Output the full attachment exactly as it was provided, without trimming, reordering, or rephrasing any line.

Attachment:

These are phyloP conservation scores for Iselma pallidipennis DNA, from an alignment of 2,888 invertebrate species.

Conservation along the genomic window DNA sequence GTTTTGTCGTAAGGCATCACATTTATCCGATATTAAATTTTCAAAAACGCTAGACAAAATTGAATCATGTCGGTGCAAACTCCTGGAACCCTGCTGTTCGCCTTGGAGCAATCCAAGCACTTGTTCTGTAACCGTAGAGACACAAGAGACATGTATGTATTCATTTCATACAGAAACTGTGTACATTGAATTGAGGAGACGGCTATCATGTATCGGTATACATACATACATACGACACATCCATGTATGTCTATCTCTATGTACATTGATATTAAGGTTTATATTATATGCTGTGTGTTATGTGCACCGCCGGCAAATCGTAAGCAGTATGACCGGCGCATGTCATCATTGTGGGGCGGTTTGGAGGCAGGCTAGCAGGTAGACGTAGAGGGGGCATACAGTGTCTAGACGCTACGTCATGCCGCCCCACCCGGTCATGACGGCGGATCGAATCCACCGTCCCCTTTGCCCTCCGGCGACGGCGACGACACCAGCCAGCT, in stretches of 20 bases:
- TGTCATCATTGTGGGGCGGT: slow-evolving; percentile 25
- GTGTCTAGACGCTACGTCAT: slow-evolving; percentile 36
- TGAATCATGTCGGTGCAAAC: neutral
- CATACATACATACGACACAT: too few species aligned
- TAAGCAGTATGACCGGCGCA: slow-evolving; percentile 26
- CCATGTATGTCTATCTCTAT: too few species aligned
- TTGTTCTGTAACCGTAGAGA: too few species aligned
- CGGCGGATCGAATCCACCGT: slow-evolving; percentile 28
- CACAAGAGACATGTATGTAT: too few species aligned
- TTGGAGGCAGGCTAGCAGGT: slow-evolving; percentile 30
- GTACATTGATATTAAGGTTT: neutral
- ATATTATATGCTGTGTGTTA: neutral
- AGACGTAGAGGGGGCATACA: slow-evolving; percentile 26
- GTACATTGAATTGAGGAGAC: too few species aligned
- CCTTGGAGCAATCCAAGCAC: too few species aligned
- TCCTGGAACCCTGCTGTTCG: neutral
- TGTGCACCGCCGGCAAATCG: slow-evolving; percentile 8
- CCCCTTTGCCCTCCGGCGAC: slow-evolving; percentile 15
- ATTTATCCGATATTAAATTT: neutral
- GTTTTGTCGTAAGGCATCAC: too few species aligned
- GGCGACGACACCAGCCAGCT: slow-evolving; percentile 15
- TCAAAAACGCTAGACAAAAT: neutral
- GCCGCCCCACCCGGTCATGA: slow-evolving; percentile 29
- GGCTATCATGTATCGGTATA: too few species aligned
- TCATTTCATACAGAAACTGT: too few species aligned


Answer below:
These are phyloP conservation scores for Iselma pallidipennis DNA, from an alignment of 2,888 invertebrate species.

Conservation along the genomic window DNA sequence GTTTTGTCGTAAGGCATCACATTTATCCGATATTAAATTTTCAAAAACGCTAGACAAAATTGAATCATGTCGGTGCAAACTCCTGGAACCCTGCTGTTCGCCTTGGAGCAATCCAAGCACTTGTTCTGTAACCGTAGAGACACAAGAGACATGTATGTATTCATTTCATACAGAAACTGTGTACATTGAATTGAGGAGACGGCTATCATGTATCGGTATACATACATACATACGACACATCCATGTATGTCTATCTCTATGTACATTGATATTAAGGTTTATATTATATGCTGTGTGTTATGTGCACCGCCGGCAAATCGTAAGCAGTATGACCGGCGCATGTCATCATTGTGGGGCGGTTTGGAGGCAGGCTAGCAGGTAGACGTAGAGGGGGCATACAGTGTCTAGACGCTACGTCATGCCGCCCCACCCGGTCATGACGGCGGATCGAATCCACCGTCCCCTTTGCCCTCCGGCGACGGCGACGACACCAGCCAGCT, in stretches of 20 bases:
- TGTCATCATTGTGGGGCGGT: slow-evolving; percentile 25
- GTGTCTAGACGCTACGTCAT: slow-evolving; percentile 36
- TGAATCATGTCGGTGCAAAC: neutral
- CATACATACATACGACACAT: too few species aligned
- TAAGCAGTATGACCGGCGCA: slow-evolving; percentile 26
- CCATGTATGTCTATCTCTAT: too few species aligned
- TTGTTCTGTAACCGTAGAGA: too few species aligned
- CGGCGGATCGAATCCACCGT: slow-evolving; percentile 28
- CACAAGAGACATGTATGTAT: too few species aligned
- TTGGAGGCAGGCTAGCAGGT: slow-evolving; percentile 30
- GTACATTGATATTAAGGTTT: neutral
- ATATTATATGCTGTGTGTTA: neutral
- AGACGTAGAGGGGGCATACA: slow-evolving; percentile 26
- GTACATTGAATTGAGGAGAC: too few species aligned
- CCTTGGAGCAATCCAAGCAC: too few species aligned
- TCCTGGAACCCTGCTGTTCG: neutral
- TGTGCACCGCCGGCAAATCG: slow-evolving; percentile 8
- CCCCTTTGCCCTCCGGCGAC: slow-evolving; percentile 15
- ATTTATCCGATATTAAATTT: neutral
- GTTTTGTCGTAAGGCATCAC: too few species aligned
- GGCGACGACACCAGCCAGCT: slow-evolving; percentile 15
- TCAAAAACGCTAGACAAAAT: neutral
- GCCGCCCCACCCGGTCATGA: slow-evolving; percentile 29
- GGCTATCATGTATCGGTATA: too few species aligned
- TCATTTCATACAGAAACTGT: too few species aligned